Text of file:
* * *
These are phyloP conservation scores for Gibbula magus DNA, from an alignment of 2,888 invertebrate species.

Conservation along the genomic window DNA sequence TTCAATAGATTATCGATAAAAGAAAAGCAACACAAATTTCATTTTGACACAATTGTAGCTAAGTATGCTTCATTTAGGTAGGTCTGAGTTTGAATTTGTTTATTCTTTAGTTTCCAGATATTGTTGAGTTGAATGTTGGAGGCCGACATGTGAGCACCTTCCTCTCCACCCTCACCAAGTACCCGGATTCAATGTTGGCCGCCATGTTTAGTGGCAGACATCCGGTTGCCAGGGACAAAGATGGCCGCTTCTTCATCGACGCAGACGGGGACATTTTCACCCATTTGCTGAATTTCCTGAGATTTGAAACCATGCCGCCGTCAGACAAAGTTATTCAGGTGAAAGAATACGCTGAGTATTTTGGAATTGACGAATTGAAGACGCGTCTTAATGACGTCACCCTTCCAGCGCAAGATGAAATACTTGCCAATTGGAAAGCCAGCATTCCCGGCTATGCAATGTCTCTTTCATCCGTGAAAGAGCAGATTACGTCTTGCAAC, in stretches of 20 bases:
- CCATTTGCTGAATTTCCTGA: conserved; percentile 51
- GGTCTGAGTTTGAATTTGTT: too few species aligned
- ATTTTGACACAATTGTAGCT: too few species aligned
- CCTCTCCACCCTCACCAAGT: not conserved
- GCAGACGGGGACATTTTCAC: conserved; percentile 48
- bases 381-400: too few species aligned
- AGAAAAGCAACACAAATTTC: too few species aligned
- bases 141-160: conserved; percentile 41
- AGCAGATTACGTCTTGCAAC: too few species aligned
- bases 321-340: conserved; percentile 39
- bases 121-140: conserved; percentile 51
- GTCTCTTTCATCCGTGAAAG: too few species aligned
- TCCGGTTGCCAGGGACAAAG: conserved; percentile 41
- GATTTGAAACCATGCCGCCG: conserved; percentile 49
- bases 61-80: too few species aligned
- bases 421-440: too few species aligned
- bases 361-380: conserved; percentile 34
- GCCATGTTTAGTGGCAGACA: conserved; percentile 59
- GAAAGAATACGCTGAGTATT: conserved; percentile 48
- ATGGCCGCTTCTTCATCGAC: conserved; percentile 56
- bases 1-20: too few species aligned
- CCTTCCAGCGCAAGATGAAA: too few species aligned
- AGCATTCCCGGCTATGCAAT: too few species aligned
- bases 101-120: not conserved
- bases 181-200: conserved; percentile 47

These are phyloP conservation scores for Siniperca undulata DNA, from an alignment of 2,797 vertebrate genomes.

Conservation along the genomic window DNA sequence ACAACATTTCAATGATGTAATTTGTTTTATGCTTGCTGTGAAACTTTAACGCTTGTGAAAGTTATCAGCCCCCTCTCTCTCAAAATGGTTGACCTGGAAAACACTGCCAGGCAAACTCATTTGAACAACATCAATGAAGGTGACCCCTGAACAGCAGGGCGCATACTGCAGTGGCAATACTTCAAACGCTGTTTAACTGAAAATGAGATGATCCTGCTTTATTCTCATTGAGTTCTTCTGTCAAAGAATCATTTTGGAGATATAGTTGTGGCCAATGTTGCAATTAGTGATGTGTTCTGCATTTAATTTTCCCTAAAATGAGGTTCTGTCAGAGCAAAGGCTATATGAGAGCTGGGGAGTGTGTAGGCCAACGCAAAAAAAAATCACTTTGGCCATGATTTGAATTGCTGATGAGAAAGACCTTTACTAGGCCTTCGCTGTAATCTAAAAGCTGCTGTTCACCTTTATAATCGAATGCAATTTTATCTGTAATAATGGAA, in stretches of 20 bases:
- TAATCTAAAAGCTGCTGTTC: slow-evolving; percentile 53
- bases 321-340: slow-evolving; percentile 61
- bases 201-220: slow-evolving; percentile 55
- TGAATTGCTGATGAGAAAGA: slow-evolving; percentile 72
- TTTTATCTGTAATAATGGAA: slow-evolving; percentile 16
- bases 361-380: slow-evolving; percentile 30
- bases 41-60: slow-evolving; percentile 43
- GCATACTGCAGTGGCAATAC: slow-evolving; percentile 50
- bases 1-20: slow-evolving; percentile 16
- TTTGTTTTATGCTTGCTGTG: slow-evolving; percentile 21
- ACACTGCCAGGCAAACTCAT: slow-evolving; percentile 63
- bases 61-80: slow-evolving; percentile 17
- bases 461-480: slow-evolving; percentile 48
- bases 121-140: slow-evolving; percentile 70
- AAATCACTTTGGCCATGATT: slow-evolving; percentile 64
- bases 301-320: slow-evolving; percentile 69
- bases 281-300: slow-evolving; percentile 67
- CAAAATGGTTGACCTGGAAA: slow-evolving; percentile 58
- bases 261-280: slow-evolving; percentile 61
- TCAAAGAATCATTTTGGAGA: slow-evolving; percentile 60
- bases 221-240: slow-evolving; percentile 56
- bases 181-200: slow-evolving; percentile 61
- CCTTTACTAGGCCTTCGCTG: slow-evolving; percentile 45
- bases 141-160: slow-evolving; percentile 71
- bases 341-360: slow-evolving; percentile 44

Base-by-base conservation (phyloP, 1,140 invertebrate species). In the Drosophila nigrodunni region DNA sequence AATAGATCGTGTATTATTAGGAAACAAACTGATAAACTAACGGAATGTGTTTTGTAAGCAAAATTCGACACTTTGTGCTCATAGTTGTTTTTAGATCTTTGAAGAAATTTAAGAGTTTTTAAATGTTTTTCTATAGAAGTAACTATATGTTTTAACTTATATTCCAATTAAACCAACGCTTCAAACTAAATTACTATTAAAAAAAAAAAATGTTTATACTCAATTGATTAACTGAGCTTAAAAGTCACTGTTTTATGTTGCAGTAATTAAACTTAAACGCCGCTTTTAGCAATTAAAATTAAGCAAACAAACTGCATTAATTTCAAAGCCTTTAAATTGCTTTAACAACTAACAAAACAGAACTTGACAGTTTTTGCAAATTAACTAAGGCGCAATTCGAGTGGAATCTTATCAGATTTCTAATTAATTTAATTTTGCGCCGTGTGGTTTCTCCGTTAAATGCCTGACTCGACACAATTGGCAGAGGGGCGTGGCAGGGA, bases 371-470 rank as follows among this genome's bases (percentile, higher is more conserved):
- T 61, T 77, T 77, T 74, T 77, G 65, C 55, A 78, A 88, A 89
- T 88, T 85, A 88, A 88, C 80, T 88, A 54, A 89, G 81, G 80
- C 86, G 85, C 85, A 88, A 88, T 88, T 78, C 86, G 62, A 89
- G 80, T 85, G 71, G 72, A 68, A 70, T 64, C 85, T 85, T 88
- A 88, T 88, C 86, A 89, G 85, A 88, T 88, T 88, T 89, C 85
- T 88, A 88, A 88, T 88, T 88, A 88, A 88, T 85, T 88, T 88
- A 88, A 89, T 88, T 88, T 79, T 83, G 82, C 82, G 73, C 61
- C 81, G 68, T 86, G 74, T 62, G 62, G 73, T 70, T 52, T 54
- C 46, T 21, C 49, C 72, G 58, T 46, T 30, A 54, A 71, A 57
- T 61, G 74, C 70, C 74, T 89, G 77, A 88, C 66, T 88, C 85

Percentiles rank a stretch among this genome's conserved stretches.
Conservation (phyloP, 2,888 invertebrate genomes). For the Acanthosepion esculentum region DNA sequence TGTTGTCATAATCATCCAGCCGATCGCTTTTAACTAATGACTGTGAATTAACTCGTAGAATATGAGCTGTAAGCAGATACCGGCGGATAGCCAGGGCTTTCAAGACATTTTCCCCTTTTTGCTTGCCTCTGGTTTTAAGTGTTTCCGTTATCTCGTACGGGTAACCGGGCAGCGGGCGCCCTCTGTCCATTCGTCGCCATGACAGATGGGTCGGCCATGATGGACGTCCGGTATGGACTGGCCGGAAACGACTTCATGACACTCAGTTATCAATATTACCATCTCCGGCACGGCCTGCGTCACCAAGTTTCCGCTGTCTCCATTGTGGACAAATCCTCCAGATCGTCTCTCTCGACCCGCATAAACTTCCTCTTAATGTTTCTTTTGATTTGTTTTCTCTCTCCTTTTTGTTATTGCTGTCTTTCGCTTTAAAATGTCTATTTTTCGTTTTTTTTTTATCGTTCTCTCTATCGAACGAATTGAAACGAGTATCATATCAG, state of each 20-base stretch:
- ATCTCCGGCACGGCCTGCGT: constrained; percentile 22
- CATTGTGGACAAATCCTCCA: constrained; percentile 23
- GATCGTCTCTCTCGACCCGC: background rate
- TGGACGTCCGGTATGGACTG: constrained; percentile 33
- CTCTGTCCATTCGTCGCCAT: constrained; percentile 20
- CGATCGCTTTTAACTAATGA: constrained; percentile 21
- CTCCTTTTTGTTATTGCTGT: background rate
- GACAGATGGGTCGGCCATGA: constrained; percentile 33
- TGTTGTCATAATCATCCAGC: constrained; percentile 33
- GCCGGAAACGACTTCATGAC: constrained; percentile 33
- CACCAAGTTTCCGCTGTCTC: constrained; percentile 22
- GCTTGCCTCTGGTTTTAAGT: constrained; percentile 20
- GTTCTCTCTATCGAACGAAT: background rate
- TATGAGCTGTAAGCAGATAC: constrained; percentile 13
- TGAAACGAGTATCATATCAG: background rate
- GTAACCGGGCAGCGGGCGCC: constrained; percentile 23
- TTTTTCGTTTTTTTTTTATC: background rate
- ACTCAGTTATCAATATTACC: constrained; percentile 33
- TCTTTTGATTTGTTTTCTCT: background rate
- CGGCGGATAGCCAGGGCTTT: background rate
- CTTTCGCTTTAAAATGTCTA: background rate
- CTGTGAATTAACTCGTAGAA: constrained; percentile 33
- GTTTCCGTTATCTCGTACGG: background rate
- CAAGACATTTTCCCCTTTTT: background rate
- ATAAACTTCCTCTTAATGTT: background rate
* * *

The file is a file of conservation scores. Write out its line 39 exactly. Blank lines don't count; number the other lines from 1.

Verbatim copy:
- TTTGTTTTATGCTTGCTGTG: slow-evolving; percentile 21